Depression Tiredness- What Is It?

Hey, Psych2Goers! Before we get started, this is a disclaimer that this article isn’t meant to diagnose, treat, or cure anyone. It is our best take on describing a complicated, personal mental illness, not a comprehensive analysis. It is for informative purposes only, so if you or someone you know may be struggling, we urge you to seek professional help from a therapist or another trusted professional.    

Do you struggle with depression? If so, have you ever heard of depression tiredness? Chances are you’ve experienced it but likely don’t know what it’s called or how to describe it. Depression tiredness is being mentally exhausted from trying to fight off all the negative thoughts that can make you feel worthless, meaningless, or unimportant. It’s so much more than just feeling tired and can affect your life in many ways. From your lifestyle to how you interact with others, sometimes it feels as if depression is inescapable. To help put these complex feelings into words, here are 4 ways depression tiredness can manifest.  

1. Being so physically and mentally drained “small things” can feel impossible  

Has getting out of bed ever seemed like a battle within itself? If you’ve never experienced depression, this may sound hard-to-believe, but it’s a real, valid struggle. Someone with depression has to deal with negative self-thoughts and questions like, “What’s the point?” all the time. This can wear them down, and as time goes on, seemingly small things like getting out of bed or chores can be daunting. What most people don’t understand is that depression tiredness isn’t laziness or procrastinating; rather, it’s emotional and physical burnout on a deeper level. So, if you know someone struggling with this, try to remain patient and empathetic!  

2. Being exhausted from existing but not truly being able to live  

Have you ever thought about the difference between existing and living before? In short, existing is the state of being alive often by doing the bare necessities whereas living means to enjoy and savor life. This may seem like a small distinction, but it’s important to understand when it comes to depression tiredness. Many people with it tend to exist rather than live, which can be mentally and physically draining. It’s not that they do not want to enjoy life; rather, it can feel impossible to. With this in mind, try to remember that depression tiredness can weigh someone down all the time. This means it’s important to remain understanding and offer support when you can!  

3. Feeling tired from having to put up a front

Those of you with depression, do you ever feel as if you constantly have to fake your smile and pretend to be happy? If so, you know exactly how exhausting it can be. With the fear of “Bringing the mood down,” lingering at the back of your mind, it may feel as if you’re putting up a front whenever you go out. This can wear you down, and eventually, you could start avoiding going out altogether. Coping with this depends on each unique person, but a good thing to remember is that it’s not your fault. You don’t have to pretend to be happy all the time, and the people who really care about you understand that. Try not to be afraid and ask for help when things become difficult.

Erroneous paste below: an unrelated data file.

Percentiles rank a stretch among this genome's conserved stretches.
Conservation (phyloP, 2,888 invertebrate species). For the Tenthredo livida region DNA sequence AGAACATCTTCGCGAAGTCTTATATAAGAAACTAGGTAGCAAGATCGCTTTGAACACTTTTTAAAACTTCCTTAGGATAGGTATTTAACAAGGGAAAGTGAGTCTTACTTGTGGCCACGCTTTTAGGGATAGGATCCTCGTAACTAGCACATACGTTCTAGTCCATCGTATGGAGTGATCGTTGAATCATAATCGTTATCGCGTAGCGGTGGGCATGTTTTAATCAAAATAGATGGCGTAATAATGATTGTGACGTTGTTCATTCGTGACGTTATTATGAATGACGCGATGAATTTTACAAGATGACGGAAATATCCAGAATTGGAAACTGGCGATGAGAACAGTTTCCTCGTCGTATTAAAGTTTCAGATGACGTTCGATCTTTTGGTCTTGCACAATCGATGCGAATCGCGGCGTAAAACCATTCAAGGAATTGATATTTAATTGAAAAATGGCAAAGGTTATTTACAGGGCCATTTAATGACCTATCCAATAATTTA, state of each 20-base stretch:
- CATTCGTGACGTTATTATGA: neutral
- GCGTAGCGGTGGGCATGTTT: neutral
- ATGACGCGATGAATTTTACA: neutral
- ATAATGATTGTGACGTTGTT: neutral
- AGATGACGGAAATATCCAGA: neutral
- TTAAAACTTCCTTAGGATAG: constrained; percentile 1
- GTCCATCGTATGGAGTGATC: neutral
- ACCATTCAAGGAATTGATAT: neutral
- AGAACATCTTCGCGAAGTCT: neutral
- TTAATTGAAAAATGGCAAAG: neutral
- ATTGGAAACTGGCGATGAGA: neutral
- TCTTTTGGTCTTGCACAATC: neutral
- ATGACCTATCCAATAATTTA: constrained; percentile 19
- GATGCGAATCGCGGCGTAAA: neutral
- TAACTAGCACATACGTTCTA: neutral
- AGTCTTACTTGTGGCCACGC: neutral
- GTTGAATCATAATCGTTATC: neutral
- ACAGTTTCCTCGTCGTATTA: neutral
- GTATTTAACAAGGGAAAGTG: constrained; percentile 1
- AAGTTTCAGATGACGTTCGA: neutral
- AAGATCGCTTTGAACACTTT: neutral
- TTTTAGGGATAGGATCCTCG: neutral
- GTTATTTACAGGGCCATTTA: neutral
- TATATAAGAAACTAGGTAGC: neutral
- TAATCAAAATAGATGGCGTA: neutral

4. Being drained from not enjoying things you used to  

Did you used to have a hobby you really enjoyed but now just can’t get back into? This describes what happens to a lot of people with depression tiredness. As they spiral further into negative thought cycles, hobbies such as drawing, playing an instrument, or reading can become draining and unenjoyable. It’s not that they’re bored of them; rather, it goes deeper to not gaining pleasure from life in general. If this describes you, you don’t have to feel bad for being “Lazy,” or, “Unproductive.” Take the time to heal and seek professional help, and when you’re ready, your hobbies will still be there for you.  

The bottom line is that depression tiredness is a real thing. Depression is much like a weight that follows someone around no matter where they go. So, it’s only natural someone would get exhausted carrying that burden alone. This is why reaching out to create a support system of loving friends, family, and professionals is so important. No one should do everything alone, so try not to be afraid of reaching out!  

Do you struggle with depression tiredness? If so, do you think this article will help you understand and explain it? Is there anything else you’d like to add related to the topic? Feel free to leave a comment down below with your thoughts, suggestions, or experiences!  


  • Blatt, S. J. (2004). Experiences of depression: Theoretical, clinical, and Research Perspectives. American Psychological Association.
  • Kendler, K. (1987, May 1). Symptoms of Anxiety and Symptoms of Depression. Archives of General Psychiatry.
  • Kanter, J. W., Busch, A. M., Weeks, C. E., & Landes, S. J. (2017, June 1). The Nature of Clinical Depression: Symptoms, Syndromes, and Behavior Analysis. Perspectives on Behavior Science.

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